(Haraz N. Ghanbari/AP Photo)
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Post by SETIsLady » 12-19-2009 10:07 AM

racehorse wrote: Does Sen. Ben Nelson Stand in the Way of Health Care Victory for Democrats?
Not anymore, he is making a statement on TV right now that he will vote for health care. The Dems have their 60 votes. He says as long as there are no major changes he will support it.

Sen. Ben Nelson to announce support for health-care bill

Sen. Ben Nelson (Neb.), the final Democratic holdout on health care, was prepared to announce to his caucus Saturday morning that he would support the Senate reform bill, clearing the way for final passage by Christmas.

"We're there," said Sen. Kent Conrad (D-N.D.), as he headed into a special meeting to announce the deal.

Democratic leaders spent days trying to hammer out a deal with Nelson, and worked late Friday night with Nelson on abortion coverage language that had proved the major stumbling block. But Nelson also secured other favors for his home state.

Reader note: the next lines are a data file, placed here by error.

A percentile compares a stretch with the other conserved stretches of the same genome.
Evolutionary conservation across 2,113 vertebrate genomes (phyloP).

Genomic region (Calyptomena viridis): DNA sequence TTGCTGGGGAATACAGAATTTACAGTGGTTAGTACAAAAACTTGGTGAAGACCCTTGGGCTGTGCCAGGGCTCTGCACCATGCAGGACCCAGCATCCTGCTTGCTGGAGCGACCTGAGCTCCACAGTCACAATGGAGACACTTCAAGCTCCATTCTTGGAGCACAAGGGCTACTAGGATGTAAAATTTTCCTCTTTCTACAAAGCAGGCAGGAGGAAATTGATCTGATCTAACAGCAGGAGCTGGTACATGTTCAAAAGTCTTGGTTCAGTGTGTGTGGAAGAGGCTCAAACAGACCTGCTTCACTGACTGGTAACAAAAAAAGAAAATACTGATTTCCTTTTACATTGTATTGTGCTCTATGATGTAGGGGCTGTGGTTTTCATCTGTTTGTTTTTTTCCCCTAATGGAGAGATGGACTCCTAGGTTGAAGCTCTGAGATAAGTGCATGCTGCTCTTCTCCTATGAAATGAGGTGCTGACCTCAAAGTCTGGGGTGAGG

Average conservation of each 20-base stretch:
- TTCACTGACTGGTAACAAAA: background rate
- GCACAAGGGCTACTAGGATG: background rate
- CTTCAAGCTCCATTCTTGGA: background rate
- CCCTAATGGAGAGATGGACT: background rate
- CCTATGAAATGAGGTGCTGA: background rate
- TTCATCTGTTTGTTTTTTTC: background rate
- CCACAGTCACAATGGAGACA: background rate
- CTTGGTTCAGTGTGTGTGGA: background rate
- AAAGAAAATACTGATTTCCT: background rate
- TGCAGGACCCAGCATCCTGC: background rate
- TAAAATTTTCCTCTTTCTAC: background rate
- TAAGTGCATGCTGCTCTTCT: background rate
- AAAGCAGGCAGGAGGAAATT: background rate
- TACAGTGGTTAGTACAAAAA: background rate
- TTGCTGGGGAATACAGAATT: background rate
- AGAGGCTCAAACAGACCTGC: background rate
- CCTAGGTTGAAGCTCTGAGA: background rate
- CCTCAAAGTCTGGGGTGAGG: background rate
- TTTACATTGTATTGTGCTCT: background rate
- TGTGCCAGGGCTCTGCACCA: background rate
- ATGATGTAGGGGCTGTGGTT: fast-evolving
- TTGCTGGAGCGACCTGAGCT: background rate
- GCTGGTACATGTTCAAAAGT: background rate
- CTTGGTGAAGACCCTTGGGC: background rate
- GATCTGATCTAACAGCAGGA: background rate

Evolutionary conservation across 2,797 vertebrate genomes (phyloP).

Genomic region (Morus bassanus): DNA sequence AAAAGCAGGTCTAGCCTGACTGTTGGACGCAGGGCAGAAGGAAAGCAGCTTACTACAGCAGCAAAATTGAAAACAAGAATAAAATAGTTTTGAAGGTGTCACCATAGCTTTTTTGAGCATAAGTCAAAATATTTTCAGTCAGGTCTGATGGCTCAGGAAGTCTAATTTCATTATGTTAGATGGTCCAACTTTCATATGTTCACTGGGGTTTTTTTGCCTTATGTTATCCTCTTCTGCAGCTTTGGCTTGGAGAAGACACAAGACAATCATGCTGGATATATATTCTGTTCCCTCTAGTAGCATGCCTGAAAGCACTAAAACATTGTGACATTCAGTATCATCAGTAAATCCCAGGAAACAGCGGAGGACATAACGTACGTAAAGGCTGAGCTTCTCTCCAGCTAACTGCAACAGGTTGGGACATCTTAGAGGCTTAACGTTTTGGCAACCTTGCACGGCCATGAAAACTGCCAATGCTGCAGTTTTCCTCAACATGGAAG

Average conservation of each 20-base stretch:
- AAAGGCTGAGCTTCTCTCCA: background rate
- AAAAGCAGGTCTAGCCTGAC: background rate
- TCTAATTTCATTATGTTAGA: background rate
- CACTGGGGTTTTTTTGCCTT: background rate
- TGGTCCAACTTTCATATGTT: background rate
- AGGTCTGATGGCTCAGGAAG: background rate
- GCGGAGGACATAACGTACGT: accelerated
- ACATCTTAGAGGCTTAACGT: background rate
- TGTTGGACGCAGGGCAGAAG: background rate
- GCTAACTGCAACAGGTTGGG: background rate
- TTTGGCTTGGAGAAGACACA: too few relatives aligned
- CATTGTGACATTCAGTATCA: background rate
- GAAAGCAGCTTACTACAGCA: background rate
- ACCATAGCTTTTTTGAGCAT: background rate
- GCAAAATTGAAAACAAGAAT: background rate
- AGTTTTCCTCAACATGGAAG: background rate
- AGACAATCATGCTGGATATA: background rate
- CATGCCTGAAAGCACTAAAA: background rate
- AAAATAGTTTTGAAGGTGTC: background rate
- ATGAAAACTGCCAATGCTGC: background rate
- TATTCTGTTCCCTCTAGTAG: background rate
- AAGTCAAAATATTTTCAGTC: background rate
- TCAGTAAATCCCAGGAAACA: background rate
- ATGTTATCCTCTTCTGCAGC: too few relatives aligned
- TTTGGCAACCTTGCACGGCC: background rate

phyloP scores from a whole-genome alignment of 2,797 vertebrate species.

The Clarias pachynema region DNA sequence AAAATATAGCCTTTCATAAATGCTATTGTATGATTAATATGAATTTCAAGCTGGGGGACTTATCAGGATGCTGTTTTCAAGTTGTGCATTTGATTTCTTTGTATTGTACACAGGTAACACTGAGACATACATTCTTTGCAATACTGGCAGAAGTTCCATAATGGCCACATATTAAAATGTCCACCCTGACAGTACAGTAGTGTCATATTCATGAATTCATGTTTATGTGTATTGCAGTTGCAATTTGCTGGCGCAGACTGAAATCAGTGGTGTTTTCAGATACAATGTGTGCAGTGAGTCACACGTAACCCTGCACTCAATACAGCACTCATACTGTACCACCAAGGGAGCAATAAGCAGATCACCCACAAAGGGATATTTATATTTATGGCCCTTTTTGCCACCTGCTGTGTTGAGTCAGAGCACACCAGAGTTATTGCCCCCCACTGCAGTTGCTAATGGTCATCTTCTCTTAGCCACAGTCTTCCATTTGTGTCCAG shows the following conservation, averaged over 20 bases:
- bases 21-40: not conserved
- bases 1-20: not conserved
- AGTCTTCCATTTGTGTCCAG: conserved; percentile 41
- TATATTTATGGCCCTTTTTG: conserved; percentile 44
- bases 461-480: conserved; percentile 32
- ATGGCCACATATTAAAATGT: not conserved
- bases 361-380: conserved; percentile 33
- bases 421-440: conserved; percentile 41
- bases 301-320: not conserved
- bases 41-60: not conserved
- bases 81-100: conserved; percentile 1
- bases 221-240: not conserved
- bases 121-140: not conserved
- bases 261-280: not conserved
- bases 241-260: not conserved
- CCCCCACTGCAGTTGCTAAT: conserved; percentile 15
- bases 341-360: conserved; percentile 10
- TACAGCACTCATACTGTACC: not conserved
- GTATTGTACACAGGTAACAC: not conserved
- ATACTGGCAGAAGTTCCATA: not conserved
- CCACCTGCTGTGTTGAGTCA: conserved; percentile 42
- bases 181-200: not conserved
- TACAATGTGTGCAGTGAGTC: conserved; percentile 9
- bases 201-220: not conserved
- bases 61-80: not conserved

Asked if he was prepared to support the bill, Nelson said, "Yeah."

With Nelson seemingly on board, Senate Majority Leader Harry M. Reid unveiled the final version of a sweeping overhaul of the nation's health insurance system that would expand coverage to an additional 31 million Americans, coming closer to attaining the Democrats' longsought goal of universal medical coverage.

Full Article:

http://www.washingtonpost.com/wp-dyn/co ... id=topnews
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Schumer: We've Reached Agreement With Nelson

Post by SETIsLady » 12-19-2009 10:13 AM

Sen. Chuck Schumer (D-NY) just told reporters that he and Senate Majority Leader Harry Reid shook hands last night at 10:30 p.m. with Sen. Ben Nelson (D-NE) on an agreement that he would vote for cloture on health care reform, on the basis of the abortion language in the manager's amendment.

The text of the abortion amendment is below the fold.

http://tpmdc.talkingpointsmemo.com/2009 ... hp?ref=fpa
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Post by badspell » 12-19-2009 10:25 AM

This healthcare issue has me on the fence. I do see the positive aspects but fear the manipulative possibilities.
All hear few listen

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Post by Cherry Kelly » 12-19-2009 10:34 AM

badspell -- putting it simply - we the people the huge majority who are against this package have been sold out to the highest bidders.